Theologus Autodidactus

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Theologus Autodidactus
Author Ibn al-Nafis
Original title Al-Risalah al-Kamiliyyah fil Siera al-Nabawiyyah
Language Arabic

Al-Risalah al-Kamiliyyah fil Siera al-Nabawiyyah (The Treatise of Kamil on the Prophet's Biography), also known as Risālat Fād il ibn Nātiq (The Book of Fādil ibn Nātiq), was the first theological novel,[1] written by Ibn al-Nafis and later translated in the West as Theologus Autodidactus (Autodidact Theologian/Self-taught Theologian). This work is one of the first Arabic novels, may be considered an early example of a science fiction novel, and an early example of a coming of age tale and a desert island story.[2] This novel was written sometime between 1268 and 1277 CE.[3]

Plot[edit]

The protagonist of the story is Kamil, an autodidactic adolescent feral child who is spontaneously generated in a cave and living in seclusion on a deserted island.[2] He eventually comes in contact with the outside world after the arrival of castaways who get shipwrecked and stranded on the island,[3] and later take him back to the civilized world with them. The plot gradually develops into a coming-of-age story and then incorporates science fiction elements when it reaches its climax with a catastrophic doomsday apocalypse.[2]

Themes[edit]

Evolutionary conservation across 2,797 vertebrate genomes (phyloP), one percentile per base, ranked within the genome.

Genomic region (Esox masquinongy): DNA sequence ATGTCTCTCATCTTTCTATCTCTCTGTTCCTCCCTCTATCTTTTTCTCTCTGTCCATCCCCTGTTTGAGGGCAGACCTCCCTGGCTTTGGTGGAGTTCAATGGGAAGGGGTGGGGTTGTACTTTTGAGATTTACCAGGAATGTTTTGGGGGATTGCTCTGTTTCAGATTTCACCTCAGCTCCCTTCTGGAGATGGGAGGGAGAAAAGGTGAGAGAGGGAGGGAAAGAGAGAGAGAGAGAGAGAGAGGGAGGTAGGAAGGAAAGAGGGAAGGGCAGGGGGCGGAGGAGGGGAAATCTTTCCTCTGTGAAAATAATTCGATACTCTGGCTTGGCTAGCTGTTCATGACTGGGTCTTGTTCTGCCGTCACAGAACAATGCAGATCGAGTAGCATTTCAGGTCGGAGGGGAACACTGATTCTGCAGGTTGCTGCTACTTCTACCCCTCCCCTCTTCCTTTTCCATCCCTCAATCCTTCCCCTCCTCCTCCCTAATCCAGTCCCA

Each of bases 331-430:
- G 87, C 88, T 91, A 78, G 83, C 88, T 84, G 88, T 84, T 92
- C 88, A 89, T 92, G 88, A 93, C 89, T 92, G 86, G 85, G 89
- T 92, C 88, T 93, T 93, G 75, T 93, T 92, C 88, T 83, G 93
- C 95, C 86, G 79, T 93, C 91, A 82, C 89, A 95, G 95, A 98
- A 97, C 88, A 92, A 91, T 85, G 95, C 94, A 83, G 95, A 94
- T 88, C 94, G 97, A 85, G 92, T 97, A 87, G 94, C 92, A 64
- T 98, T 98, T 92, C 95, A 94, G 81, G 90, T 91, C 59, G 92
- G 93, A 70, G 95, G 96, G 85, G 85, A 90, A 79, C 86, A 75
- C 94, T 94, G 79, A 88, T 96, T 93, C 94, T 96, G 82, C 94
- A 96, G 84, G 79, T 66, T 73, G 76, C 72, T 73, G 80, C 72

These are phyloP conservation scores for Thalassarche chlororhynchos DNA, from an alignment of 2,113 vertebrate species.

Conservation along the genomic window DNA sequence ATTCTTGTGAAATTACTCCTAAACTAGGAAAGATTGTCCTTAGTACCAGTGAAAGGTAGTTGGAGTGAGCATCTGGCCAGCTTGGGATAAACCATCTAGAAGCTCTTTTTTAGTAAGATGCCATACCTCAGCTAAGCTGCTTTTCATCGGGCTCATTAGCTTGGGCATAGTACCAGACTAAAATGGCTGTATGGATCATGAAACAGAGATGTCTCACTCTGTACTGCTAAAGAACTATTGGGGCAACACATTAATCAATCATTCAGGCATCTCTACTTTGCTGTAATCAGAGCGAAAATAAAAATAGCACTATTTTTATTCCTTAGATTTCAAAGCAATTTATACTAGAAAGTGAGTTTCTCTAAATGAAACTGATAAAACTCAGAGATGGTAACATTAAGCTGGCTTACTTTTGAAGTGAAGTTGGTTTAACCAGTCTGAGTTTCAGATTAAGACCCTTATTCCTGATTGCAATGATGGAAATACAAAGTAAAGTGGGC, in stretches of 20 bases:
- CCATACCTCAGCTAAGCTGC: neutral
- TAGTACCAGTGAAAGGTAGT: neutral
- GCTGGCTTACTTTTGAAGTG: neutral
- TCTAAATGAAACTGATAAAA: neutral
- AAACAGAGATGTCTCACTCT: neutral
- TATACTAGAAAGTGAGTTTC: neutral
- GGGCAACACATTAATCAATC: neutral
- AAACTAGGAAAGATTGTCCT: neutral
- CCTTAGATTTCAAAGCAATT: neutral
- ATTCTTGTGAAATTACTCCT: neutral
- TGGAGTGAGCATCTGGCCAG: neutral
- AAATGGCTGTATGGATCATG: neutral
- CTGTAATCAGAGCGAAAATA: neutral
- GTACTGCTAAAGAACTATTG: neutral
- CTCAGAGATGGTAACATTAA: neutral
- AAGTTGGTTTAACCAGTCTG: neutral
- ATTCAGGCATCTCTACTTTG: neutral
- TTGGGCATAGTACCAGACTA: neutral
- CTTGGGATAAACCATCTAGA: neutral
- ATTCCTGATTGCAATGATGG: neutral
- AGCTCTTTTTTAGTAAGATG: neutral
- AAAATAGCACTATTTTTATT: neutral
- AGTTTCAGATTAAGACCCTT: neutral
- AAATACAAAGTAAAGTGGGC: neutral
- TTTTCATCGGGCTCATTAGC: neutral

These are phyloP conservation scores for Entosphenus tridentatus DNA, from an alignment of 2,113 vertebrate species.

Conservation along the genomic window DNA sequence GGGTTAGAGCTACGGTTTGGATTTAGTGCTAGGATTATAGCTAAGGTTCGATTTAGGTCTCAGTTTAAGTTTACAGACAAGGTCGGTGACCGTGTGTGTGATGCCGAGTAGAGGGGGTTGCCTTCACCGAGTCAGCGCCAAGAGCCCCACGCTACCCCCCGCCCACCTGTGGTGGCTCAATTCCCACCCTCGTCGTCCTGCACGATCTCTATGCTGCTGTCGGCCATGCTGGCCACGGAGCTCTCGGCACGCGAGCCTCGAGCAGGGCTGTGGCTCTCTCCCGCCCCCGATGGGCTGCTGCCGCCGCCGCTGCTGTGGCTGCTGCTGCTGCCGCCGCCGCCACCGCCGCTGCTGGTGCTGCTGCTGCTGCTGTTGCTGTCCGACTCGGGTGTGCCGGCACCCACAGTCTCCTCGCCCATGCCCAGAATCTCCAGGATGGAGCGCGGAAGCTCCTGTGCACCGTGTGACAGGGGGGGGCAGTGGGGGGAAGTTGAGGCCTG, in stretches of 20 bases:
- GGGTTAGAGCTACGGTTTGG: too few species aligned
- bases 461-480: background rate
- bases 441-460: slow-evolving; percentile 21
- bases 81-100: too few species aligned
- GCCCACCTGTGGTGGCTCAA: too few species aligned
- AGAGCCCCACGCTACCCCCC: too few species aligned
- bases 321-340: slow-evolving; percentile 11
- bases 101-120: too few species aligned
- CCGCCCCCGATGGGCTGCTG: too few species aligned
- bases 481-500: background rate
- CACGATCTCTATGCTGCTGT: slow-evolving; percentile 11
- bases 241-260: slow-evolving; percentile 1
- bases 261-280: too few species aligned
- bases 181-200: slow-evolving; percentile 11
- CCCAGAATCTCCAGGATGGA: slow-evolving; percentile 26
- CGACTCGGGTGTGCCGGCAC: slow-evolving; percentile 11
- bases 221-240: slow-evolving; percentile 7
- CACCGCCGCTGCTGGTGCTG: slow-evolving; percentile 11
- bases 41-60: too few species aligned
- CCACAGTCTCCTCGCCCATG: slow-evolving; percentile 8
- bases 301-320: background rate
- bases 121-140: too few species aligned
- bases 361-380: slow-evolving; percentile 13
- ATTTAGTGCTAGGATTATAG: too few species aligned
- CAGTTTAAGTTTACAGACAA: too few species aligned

Ibn al-Nafis uses the plot to express many of his own religious, philosophical and scientific themes on a wide variety of subjects, including biology, cosmology, empiricism, epistemology, experimentation, futurology, geology, Islamic eschatology, natural philosophy, the philosophy of history and sociology, the philosophy of religion, physiology, psychology, and teleology. Ibn al-Nafis was thus an early pioneer of the philosophical novel. Through the story of Kamil, Ibn al-Nafis attempted to establish that the human mind is capable of deducing the natural, philosophical and religious truths of the universe through reasoning and logical thinking. The "truths" presented in the story include the necessary existence of a god, the life and teachings of the prophets of Islam, and an analysis of the past, present, and future, including the origins of the human species and a general prediction of the future on the basis of historicism and historical determinism. The final two chapters of the story resemble a science fiction plot, where the end of the world, doomsday, resurrection and afterlife are predicted and scientifically explained using his own empirical knowledge of biology, astronomy, cosmology and geology. One of the main purposes behind Theologus Autodidactus was to explain Islamic religious teachings in terms of science and philosophy through the use of a fictional narrative, hence this was an attempt at reconciling reason with revelation and blurring the line between the two.[2]